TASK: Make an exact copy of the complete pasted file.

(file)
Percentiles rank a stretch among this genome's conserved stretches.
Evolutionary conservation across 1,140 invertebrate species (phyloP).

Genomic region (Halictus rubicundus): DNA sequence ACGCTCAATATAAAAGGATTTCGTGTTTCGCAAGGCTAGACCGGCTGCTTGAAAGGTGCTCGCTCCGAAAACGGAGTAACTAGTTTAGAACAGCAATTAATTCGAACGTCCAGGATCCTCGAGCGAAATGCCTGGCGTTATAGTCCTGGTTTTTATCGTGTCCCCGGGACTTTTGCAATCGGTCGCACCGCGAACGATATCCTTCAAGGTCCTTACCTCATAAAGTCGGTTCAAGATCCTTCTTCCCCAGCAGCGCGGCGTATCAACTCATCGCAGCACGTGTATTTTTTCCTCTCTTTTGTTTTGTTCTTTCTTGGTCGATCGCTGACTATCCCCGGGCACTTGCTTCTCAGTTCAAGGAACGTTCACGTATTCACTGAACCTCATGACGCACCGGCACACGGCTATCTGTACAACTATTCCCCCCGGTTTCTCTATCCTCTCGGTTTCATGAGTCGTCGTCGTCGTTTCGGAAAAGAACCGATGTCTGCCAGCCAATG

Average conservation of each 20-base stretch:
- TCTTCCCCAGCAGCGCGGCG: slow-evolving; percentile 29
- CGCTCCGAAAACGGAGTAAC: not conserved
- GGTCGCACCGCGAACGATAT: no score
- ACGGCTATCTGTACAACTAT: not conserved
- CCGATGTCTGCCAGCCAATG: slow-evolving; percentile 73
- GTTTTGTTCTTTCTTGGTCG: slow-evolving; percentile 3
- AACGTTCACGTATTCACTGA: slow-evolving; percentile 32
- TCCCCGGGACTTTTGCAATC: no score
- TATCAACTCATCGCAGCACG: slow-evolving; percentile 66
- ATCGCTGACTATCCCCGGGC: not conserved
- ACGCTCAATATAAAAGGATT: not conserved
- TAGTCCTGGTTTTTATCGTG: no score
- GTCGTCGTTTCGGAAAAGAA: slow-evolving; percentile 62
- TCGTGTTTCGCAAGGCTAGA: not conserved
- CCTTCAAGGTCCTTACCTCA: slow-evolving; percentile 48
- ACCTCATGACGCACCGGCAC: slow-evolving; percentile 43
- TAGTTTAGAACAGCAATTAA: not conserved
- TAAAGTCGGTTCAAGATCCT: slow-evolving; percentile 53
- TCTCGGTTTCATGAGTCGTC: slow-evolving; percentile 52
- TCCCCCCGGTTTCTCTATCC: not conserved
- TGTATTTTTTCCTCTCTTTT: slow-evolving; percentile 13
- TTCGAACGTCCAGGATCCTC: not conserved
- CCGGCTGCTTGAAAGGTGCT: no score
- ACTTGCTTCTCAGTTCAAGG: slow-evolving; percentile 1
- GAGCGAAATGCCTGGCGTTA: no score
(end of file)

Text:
Percentiles rank a stretch among this genome's conserved stretches.
Evolutionary conservation across 1,140 invertebrate species (phyloP).

Genomic region (Halictus rubicundus): DNA sequence ACGCTCAATATAAAAGGATTTCGTGTTTCGCAAGGCTAGACCGGCTGCTTGAAAGGTGCTCGCTCCGAAAACGGAGTAACTAGTTTAGAACAGCAATTAATTCGAACGTCCAGGATCCTCGAGCGAAATGCCTGGCGTTATAGTCCTGGTTTTTATCGTGTCCCCGGGACTTTTGCAATCGGTCGCACCGCGAACGATATCCTTCAAGGTCCTTACCTCATAAAGTCGGTTCAAGATCCTTCTTCCCCAGCAGCGCGGCGTATCAACTCATCGCAGCACGTGTATTTTTTCCTCTCTTTTGTTTTGTTCTTTCTTGGTCGATCGCTGACTATCCCCGGGCACTTGCTTCTCAGTTCAAGGAACGTTCACGTATTCACTGAACCTCATGACGCACCGGCACACGGCTATCTGTACAACTATTCCCCCCGGTTTCTCTATCCTCTCGGTTTCATGAGTCGTCGTCGTCGTTTCGGAAAAGAACCGATGTCTGCCAGCCAATG

Average conservation of each 20-base stretch:
- TCTTCCCCAGCAGCGCGGCG: slow-evolving; percentile 29
- CGCTCCGAAAACGGAGTAAC: not conserved
- GGTCGCACCGCGAACGATAT: no score
- ACGGCTATCTGTACAACTAT: not conserved
- CCGATGTCTGCCAGCCAATG: slow-evolving; percentile 73
- GTTTTGTTCTTTCTTGGTCG: slow-evolving; percentile 3
- AACGTTCACGTATTCACTGA: slow-evolving; percentile 32
- TCCCCGGGACTTTTGCAATC: no score
- TATCAACTCATCGCAGCACG: slow-evolving; percentile 66
- ATCGCTGACTATCCCCGGGC: not conserved
- ACGCTCAATATAAAAGGATT: not conserved
- TAGTCCTGGTTTTTATCGTG: no score
- GTCGTCGTTTCGGAAAAGAA: slow-evolving; percentile 62
- TCGTGTTTCGCAAGGCTAGA: not conserved
- CCTTCAAGGTCCTTACCTCA: slow-evolving; percentile 48
- ACCTCATGACGCACCGGCAC: slow-evolving; percentile 43
- TAGTTTAGAACAGCAATTAA: not conserved
- TAAAGTCGGTTCAAGATCCT: slow-evolving; percentile 53
- TCTCGGTTTCATGAGTCGTC: slow-evolving; percentile 52
- TCCCCCCGGTTTCTCTATCC: not conserved
- TGTATTTTTTCCTCTCTTTT: slow-evolving; percentile 13
- TTCGAACGTCCAGGATCCTC: not conserved
- CCGGCTGCTTGAAAGGTGCT: no score
- ACTTGCTTCTCAGTTCAAGG: slow-evolving; percentile 1
- GAGCGAAATGCCTGGCGTTA: no score